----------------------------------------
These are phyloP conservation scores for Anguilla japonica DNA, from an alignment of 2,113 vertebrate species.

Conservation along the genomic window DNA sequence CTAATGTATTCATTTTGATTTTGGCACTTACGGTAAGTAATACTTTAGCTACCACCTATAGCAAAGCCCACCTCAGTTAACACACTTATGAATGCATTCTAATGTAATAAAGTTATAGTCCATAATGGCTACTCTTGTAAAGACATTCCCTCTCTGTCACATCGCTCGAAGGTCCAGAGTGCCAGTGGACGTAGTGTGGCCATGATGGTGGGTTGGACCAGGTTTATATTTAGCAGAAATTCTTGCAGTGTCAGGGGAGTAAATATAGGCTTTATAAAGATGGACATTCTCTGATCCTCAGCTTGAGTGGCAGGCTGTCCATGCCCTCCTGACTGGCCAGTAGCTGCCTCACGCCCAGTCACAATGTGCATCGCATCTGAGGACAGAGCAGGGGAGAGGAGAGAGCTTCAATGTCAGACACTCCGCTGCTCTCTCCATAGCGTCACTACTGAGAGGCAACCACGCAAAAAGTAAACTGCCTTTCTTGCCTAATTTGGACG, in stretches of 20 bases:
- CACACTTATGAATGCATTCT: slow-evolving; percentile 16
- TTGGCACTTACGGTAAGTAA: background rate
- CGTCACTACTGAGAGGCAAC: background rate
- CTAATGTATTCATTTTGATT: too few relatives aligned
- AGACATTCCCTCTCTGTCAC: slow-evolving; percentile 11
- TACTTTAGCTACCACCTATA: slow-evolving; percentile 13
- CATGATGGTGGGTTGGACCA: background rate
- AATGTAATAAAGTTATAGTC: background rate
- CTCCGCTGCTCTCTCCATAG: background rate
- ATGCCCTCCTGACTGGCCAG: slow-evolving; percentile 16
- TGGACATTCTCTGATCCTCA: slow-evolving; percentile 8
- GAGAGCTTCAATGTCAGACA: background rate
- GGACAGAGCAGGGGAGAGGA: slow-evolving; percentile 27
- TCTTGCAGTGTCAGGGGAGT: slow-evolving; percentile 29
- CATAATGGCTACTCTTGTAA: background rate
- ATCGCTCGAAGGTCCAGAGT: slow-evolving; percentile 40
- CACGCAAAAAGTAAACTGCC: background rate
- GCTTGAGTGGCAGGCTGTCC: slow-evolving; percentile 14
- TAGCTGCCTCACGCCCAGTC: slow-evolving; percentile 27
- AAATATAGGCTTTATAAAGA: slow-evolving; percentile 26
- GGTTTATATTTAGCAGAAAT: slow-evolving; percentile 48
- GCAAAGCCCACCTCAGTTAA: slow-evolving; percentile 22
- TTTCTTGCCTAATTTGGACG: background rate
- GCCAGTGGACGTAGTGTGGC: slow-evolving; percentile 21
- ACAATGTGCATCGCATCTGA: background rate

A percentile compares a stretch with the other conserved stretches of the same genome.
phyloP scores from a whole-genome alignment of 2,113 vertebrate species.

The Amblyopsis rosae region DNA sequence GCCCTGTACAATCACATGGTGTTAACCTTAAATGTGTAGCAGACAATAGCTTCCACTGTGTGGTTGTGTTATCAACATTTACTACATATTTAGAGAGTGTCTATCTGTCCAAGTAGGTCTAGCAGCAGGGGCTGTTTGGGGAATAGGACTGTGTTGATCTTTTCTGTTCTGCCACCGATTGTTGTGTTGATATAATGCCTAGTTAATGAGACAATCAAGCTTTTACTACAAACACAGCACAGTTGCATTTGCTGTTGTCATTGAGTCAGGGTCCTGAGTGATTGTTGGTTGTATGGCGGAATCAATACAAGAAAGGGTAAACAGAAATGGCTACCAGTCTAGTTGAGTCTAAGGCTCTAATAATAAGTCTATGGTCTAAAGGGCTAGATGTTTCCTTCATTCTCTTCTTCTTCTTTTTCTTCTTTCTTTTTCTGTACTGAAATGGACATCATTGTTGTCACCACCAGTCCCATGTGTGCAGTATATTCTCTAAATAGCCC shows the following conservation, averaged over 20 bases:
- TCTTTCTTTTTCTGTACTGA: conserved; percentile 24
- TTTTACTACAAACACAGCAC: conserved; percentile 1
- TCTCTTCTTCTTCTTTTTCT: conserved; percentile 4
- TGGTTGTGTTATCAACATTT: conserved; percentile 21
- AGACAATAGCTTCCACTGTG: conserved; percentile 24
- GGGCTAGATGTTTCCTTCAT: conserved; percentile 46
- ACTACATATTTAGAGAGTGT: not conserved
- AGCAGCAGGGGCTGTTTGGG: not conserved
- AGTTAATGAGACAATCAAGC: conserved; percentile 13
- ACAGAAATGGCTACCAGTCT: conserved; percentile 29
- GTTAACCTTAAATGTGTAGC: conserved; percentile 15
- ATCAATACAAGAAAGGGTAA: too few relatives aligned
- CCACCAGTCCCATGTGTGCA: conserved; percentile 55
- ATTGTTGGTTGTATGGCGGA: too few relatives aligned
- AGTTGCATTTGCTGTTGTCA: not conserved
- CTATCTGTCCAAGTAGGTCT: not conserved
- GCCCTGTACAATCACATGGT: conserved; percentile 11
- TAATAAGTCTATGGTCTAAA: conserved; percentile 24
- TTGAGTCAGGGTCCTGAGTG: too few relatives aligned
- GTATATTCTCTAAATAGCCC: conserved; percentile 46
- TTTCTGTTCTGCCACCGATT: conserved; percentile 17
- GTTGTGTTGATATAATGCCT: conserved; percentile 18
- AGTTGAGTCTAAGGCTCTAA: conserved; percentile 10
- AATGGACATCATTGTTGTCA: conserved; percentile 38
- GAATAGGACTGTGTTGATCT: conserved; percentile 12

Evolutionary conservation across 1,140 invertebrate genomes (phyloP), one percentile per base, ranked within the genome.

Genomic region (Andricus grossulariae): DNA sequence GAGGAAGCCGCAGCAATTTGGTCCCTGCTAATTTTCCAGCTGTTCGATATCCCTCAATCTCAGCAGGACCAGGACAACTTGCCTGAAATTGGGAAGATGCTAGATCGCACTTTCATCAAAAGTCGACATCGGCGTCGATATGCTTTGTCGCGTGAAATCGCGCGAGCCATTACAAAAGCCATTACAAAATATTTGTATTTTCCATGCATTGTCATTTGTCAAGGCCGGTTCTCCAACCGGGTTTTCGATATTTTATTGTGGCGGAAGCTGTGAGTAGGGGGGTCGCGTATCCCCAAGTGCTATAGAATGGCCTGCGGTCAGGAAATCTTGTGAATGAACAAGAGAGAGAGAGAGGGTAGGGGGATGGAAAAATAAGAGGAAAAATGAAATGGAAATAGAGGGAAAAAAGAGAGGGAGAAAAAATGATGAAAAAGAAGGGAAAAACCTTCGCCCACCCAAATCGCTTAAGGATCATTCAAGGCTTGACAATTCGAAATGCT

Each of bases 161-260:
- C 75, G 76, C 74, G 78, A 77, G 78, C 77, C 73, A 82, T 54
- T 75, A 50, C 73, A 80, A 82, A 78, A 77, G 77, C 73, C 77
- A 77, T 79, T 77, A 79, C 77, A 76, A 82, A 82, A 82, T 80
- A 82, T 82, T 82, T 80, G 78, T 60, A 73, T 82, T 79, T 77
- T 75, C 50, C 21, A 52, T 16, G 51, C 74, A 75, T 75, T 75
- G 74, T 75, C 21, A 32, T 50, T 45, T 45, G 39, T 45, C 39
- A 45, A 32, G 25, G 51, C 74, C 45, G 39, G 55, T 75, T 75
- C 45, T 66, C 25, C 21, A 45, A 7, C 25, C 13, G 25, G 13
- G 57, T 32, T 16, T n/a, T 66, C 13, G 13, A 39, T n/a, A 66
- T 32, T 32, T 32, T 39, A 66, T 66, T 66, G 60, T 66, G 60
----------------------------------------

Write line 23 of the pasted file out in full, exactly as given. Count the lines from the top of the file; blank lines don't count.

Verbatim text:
- GGTTTATATTTAGCAGAAAT: slow-evolving; percentile 48